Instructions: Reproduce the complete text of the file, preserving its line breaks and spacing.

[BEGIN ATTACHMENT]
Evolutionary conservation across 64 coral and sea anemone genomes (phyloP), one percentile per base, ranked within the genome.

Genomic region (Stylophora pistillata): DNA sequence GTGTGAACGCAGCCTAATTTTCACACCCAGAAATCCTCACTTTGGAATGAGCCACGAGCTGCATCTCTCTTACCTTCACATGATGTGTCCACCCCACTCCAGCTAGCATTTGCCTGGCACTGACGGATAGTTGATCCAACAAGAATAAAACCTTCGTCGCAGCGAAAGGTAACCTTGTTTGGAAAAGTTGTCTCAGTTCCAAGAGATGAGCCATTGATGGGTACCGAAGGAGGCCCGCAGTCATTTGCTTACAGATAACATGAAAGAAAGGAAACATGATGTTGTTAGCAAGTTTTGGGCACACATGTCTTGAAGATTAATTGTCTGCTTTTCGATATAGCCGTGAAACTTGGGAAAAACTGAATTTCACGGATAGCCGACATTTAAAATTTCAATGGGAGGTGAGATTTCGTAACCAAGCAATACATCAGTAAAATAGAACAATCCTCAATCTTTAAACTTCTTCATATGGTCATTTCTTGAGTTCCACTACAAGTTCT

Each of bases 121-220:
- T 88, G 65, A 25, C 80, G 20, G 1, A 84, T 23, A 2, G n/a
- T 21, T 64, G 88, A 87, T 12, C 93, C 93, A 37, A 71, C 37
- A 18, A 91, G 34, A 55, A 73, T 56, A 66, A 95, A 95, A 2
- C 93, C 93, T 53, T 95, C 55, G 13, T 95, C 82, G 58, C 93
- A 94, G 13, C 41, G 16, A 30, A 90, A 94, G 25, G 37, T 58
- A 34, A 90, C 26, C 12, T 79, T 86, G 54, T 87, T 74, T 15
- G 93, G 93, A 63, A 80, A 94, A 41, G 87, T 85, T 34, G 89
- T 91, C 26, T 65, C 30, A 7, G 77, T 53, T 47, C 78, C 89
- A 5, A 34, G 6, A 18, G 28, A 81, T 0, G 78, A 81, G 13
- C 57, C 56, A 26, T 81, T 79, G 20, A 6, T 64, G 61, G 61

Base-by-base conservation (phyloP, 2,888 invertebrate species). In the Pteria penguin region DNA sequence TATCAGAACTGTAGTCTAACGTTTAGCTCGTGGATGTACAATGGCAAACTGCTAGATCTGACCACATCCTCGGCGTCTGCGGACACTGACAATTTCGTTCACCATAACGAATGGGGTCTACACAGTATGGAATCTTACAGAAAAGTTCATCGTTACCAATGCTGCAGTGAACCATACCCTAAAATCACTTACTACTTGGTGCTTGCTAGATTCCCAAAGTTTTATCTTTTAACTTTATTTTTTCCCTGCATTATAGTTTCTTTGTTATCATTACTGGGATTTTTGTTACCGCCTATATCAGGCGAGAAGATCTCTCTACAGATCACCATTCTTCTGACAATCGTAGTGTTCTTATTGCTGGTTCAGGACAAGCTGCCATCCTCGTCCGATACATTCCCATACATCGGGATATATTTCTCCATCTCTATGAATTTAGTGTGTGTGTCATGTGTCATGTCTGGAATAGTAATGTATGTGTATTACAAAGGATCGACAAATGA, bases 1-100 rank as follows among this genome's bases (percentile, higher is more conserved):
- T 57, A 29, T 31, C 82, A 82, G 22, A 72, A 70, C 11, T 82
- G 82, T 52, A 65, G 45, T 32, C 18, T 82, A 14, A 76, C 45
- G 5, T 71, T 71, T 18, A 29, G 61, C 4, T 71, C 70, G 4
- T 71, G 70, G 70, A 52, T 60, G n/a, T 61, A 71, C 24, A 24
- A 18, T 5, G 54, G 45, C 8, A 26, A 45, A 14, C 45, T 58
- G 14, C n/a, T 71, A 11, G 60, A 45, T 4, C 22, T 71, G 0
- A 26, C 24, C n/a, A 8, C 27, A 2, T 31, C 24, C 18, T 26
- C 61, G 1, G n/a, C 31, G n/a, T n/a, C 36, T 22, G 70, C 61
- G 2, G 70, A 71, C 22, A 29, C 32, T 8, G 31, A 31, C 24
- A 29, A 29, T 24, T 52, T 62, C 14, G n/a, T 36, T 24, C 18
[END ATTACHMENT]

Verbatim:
Evolutionary conservation across 64 coral and sea anemone genomes (phyloP), one percentile per base, ranked within the genome.

Genomic region (Stylophora pistillata): DNA sequence GTGTGAACGCAGCCTAATTTTCACACCCAGAAATCCTCACTTTGGAATGAGCCACGAGCTGCATCTCTCTTACCTTCACATGATGTGTCCACCCCACTCCAGCTAGCATTTGCCTGGCACTGACGGATAGTTGATCCAACAAGAATAAAACCTTCGTCGCAGCGAAAGGTAACCTTGTTTGGAAAAGTTGTCTCAGTTCCAAGAGATGAGCCATTGATGGGTACCGAAGGAGGCCCGCAGTCATTTGCTTACAGATAACATGAAAGAAAGGAAACATGATGTTGTTAGCAAGTTTTGGGCACACATGTCTTGAAGATTAATTGTCTGCTTTTCGATATAGCCGTGAAACTTGGGAAAAACTGAATTTCACGGATAGCCGACATTTAAAATTTCAATGGGAGGTGAGATTTCGTAACCAAGCAATACATCAGTAAAATAGAACAATCCTCAATCTTTAAACTTCTTCATATGGTCATTTCTTGAGTTCCACTACAAGTTCT

Each of bases 121-220:
- T 88, G 65, A 25, C 80, G 20, G 1, A 84, T 23, A 2, G n/a
- T 21, T 64, G 88, A 87, T 12, C 93, C 93, A 37, A 71, C 37
- A 18, A 91, G 34, A 55, A 73, T 56, A 66, A 95, A 95, A 2
- C 93, C 93, T 53, T 95, C 55, G 13, T 95, C 82, G 58, C 93
- A 94, G 13, C 41, G 16, A 30, A 90, A 94, G 25, G 37, T 58
- A 34, A 90, C 26, C 12, T 79, T 86, G 54, T 87, T 74, T 15
- G 93, G 93, A 63, A 80, A 94, A 41, G 87, T 85, T 34, G 89
- T 91, C 26, T 65, C 30, A 7, G 77, T 53, T 47, C 78, C 89
- A 5, A 34, G 6, A 18, G 28, A 81, T 0, G 78, A 81, G 13
- C 57, C 56, A 26, T 81, T 79, G 20, A 6, T 64, G 61, G 61

Base-by-base conservation (phyloP, 2,888 invertebrate species). In the Pteria penguin region DNA sequence TATCAGAACTGTAGTCTAACGTTTAGCTCGTGGATGTACAATGGCAAACTGCTAGATCTGACCACATCCTCGGCGTCTGCGGACACTGACAATTTCGTTCACCATAACGAATGGGGTCTACACAGTATGGAATCTTACAGAAAAGTTCATCGTTACCAATGCTGCAGTGAACCATACCCTAAAATCACTTACTACTTGGTGCTTGCTAGATTCCCAAAGTTTTATCTTTTAACTTTATTTTTTCCCTGCATTATAGTTTCTTTGTTATCATTACTGGGATTTTTGTTACCGCCTATATCAGGCGAGAAGATCTCTCTACAGATCACCATTCTTCTGACAATCGTAGTGTTCTTATTGCTGGTTCAGGACAAGCTGCCATCCTCGTCCGATACATTCCCATACATCGGGATATATTTCTCCATCTCTATGAATTTAGTGTGTGTGTCATGTGTCATGTCTGGAATAGTAATGTATGTGTATTACAAAGGATCGACAAATGA, bases 1-100 rank as follows among this genome's bases (percentile, higher is more conserved):
- T 57, A 29, T 31, C 82, A 82, G 22, A 72, A 70, C 11, T 82
- G 82, T 52, A 65, G 45, T 32, C 18, T 82, A 14, A 76, C 45
- G 5, T 71, T 71, T 18, A 29, G 61, C 4, T 71, C 70, G 4
- T 71, G 70, G 70, A 52, T 60, G n/a, T 61, A 71, C 24, A 24
- A 18, T 5, G 54, G 45, C 8, A 26, A 45, A 14, C 45, T 58
- G 14, C n/a, T 71, A 11, G 60, A 45, T 4, C 22, T 71, G 0
- A 26, C 24, C n/a, A 8, C 27, A 2, T 31, C 24, C 18, T 26
- C 61, G 1, G n/a, C 31, G n/a, T n/a, C 36, T 22, G 70, C 61
- G 2, G 70, A 71, C 22, A 29, C 32, T 8, G 31, A 31, C 24
- A 29, A 29, T 24, T 52, T 62, C 14, G n/a, T 36, T 24, C 18